The Gospel and the Catholic Church by A.M. Ramsey: An Appreciation and Discussion Part Two Michael Newnham and Duane W.H. Arnold

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  1. Shawn says:

    Part 2
    Maybe part of the problem is that we as a church, generally speaking, ascribe virtue to a variety of ideas that are of questionable value (especially in regards to actual virtue). In turn the church aspires towards these paltry substitutions for virtue and pats itself on the back as being the bastion of assurance in an ever-shifting world. Whether we applaud ourselves individually or collectively it is nothing but self-congratulation. I sometimes wonder does God really say, “Well done my good and faithful servant” to these aberrant expressions of the faith? It seems to me that everyone thinks that what they are doing to defend or propagate the faith will without a doubt hear those words from the Heavenly Father. But will they?
    I liken it to a friend and co-worker worked with my wife in accounting. This friend was always behind on her end of the month reconciliations. The reason for this may actually be very instructive. This business took in hundreds of thousands of dollars of revenue in a month (millions in the busy season). There are always discrepancies that need to be noted. She would literally spend hours upon hours trying to reconcile the most menial differences. In most cases literally pennies. There were other receipts where the discrepancies totaled between 25-40k each. There were always at least three or four others. She was a star at majoring in the minors. This went on month after month and year after year regardless of how many times she was advised to work on the larger reconciliations.
    To her credit she was usually on time and dependable not to mention that because of her past she had a high tolerance for abuse. This work environment was highly abusive so they kept her despite of her preponderance for pennies. The point is that the church as culture is doing the same thing chasing politics and every perceived outside attack while missing the greatest receipt in their accounting books that needs to be reconciled, namely, sacrificial love and suffering.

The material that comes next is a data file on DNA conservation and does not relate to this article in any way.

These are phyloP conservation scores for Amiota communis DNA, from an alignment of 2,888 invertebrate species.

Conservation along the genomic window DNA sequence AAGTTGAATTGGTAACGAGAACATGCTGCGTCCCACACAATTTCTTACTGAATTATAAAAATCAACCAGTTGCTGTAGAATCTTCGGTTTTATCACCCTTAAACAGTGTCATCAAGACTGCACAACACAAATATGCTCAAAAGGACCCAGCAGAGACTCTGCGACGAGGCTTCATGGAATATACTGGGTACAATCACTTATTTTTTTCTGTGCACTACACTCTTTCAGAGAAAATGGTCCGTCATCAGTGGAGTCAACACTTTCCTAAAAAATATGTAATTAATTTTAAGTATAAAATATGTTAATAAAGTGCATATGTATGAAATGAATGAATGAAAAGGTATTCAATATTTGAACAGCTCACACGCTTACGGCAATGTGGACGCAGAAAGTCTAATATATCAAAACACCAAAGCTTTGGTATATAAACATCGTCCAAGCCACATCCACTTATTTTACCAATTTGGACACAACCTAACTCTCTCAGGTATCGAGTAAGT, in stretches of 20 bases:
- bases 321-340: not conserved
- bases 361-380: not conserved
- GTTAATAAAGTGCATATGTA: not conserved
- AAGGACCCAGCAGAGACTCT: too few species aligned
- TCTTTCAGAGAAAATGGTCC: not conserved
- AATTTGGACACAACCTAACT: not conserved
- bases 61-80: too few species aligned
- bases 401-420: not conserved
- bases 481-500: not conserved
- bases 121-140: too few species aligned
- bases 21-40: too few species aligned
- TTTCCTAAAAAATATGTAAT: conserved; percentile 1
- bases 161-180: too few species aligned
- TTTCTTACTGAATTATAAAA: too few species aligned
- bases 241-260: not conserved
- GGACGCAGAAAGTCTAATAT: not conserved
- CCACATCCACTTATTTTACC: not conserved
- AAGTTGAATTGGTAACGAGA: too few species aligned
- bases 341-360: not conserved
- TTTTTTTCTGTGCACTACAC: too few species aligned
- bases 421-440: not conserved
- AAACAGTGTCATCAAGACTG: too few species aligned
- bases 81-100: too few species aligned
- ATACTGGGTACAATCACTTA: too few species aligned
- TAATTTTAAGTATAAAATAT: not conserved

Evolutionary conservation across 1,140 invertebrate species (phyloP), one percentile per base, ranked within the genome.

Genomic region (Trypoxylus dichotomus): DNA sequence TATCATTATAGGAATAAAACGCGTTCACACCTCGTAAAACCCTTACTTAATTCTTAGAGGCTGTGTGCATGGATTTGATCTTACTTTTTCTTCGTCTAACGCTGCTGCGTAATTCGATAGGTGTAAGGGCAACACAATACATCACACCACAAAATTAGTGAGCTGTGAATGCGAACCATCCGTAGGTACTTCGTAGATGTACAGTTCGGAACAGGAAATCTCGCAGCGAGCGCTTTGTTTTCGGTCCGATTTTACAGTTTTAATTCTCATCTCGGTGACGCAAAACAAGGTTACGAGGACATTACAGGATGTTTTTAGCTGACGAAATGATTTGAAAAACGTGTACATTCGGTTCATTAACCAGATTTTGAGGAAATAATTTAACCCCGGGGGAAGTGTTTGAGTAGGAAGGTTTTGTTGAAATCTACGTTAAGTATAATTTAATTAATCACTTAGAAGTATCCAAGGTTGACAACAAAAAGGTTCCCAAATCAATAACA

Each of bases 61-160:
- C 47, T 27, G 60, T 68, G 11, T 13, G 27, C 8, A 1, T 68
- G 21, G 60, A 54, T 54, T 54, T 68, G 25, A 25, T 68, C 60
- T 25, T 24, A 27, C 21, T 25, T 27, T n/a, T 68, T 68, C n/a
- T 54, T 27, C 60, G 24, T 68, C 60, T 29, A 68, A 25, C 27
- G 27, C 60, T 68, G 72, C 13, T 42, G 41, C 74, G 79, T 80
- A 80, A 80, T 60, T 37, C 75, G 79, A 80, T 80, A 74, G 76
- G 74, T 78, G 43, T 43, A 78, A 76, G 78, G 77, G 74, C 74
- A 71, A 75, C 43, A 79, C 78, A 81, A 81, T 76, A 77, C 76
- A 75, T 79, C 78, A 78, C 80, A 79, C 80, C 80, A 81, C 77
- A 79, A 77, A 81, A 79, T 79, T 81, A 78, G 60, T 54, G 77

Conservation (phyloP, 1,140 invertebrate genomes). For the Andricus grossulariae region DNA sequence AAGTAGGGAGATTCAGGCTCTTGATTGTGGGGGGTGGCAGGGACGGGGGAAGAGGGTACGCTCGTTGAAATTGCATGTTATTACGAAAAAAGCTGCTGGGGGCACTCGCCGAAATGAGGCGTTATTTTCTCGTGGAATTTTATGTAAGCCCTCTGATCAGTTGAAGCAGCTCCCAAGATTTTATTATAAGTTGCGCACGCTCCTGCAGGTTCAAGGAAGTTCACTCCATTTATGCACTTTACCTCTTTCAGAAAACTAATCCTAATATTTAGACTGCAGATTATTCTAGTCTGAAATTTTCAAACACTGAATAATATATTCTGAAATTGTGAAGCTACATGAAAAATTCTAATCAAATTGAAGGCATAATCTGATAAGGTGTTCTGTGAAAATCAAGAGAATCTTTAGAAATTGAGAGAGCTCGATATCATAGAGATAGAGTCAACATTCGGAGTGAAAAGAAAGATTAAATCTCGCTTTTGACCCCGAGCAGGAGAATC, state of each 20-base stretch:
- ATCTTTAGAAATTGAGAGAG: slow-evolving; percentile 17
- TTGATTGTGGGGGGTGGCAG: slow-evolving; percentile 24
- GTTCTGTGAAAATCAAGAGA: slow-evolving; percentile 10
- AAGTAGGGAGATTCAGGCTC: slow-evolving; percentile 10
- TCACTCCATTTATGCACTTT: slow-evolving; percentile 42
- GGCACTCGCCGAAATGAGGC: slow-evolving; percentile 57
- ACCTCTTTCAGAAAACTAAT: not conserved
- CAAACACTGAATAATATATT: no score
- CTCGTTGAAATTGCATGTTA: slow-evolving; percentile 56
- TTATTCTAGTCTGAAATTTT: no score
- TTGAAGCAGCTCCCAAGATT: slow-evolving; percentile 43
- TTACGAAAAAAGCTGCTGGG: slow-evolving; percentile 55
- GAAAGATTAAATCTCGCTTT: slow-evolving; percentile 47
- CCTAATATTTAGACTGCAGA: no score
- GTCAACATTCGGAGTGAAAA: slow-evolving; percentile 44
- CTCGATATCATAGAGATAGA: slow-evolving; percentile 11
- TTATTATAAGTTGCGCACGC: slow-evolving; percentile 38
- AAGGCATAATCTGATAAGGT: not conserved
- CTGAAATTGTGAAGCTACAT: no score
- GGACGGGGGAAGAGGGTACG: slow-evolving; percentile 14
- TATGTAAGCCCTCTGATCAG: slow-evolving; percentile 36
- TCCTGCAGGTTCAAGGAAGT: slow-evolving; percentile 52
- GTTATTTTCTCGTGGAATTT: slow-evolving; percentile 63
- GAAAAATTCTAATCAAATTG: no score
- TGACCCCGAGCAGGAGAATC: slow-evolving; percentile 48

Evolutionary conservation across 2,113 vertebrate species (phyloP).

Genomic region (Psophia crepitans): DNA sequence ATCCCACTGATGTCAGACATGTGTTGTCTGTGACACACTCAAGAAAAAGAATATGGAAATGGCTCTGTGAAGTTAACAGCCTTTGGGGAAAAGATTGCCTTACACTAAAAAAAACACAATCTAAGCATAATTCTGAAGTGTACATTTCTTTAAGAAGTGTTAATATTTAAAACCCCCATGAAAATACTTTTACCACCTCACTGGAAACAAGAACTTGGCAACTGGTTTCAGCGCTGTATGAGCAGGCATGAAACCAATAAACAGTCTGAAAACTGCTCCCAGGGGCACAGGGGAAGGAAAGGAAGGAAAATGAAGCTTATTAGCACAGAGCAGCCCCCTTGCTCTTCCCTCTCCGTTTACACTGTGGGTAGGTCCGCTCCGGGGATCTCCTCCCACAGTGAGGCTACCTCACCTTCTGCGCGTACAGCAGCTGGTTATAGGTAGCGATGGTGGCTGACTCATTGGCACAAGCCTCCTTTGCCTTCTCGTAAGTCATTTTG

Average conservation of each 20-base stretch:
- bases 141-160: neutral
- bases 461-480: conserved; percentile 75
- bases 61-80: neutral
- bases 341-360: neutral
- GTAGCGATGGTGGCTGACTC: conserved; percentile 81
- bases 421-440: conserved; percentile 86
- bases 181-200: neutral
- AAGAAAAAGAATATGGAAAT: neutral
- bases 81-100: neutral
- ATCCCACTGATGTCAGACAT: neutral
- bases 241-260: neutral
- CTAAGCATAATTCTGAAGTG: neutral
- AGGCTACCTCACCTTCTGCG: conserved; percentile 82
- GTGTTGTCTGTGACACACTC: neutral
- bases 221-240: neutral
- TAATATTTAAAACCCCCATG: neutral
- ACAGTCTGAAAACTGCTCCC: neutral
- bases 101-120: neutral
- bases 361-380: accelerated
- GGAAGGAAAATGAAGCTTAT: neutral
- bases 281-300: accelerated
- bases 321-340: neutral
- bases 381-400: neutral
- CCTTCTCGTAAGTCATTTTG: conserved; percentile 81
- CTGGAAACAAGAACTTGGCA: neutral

As for the idea of death as a normative expression of the Christian faith through sacrificial love and suffering this is something I am always processing. This is a very distinctive feature of Christ’s life and ministry. I think I could easily make an argument that death as a means of living, whether literal or metaphorical, is found consistently all throughout the Scriptures. One only has to think of the Prophets and the Apostles to make a strong case for it. Yet, the question remains, “Why does the church at large mainly ignore this vital aspect of faith despite the overwhelming Biblical evidence for it?” It is a question not easily answered though the answer is quite simple.
    It is a sad day when, “The message of the cross becomes foolishness” not only to those who are perishing but even to those who are being saved. I need to let that thought marinate for a minute. I once preached a sermon on 1 Corinthians 1:18 and came to the conclusion that the cross is counterintuitive. In other words, for all intense purposes (lol!) the message of the cross is moronic or stupid. It definitely was for the Greek and the Jew. How much more would it be then to take something so culturally and physically appalling and positively appropriate it? When we understand the history and the context of crucifixion we know how radical a statement like, “pick up your cross and follow me,” really was/is. Then for the Apostle Paul to write, “I am crucified with Christ.” I am pretty sure that no one but God saw that coming.
    These statements requiring imitation and identification with the act of crucifixion could possibly be considered clinical insanity. We still do it today though with varying degrees of commitment or understanding. Take the old hymn that Chris Tomlin popularized, “Oh, the wonderful cross! Bids me come and die that I might live.” It is sad that many of the same Christians who sang/sing the words of that hymn are now caught up in these less than virtuous pursuits. It may not be the actual pursuit that is problematic in the light of virtue rather it is the practice and expression of it, that is alas cognitive dissonance at its finest.
    So where do we find ourselves at this point? Oh yes, I remember. While the message of the cross may be counterintuitive to all logic and reason. It is nonetheless the kernel that falls to the ground and dies to produce life afterwards. It is here that both the wisdom and power of God are found not only soteriologically but also as a means, the primary mean, of sanctification. It seems that imitation of this principle toppled more kingdoms, individual and collective, physical and metaphorical, than all the political positioning could ever hope to do. And we wonder why the meaning and place of the church is in Flux? The mirror reveals. Reflections reflect just who we are.

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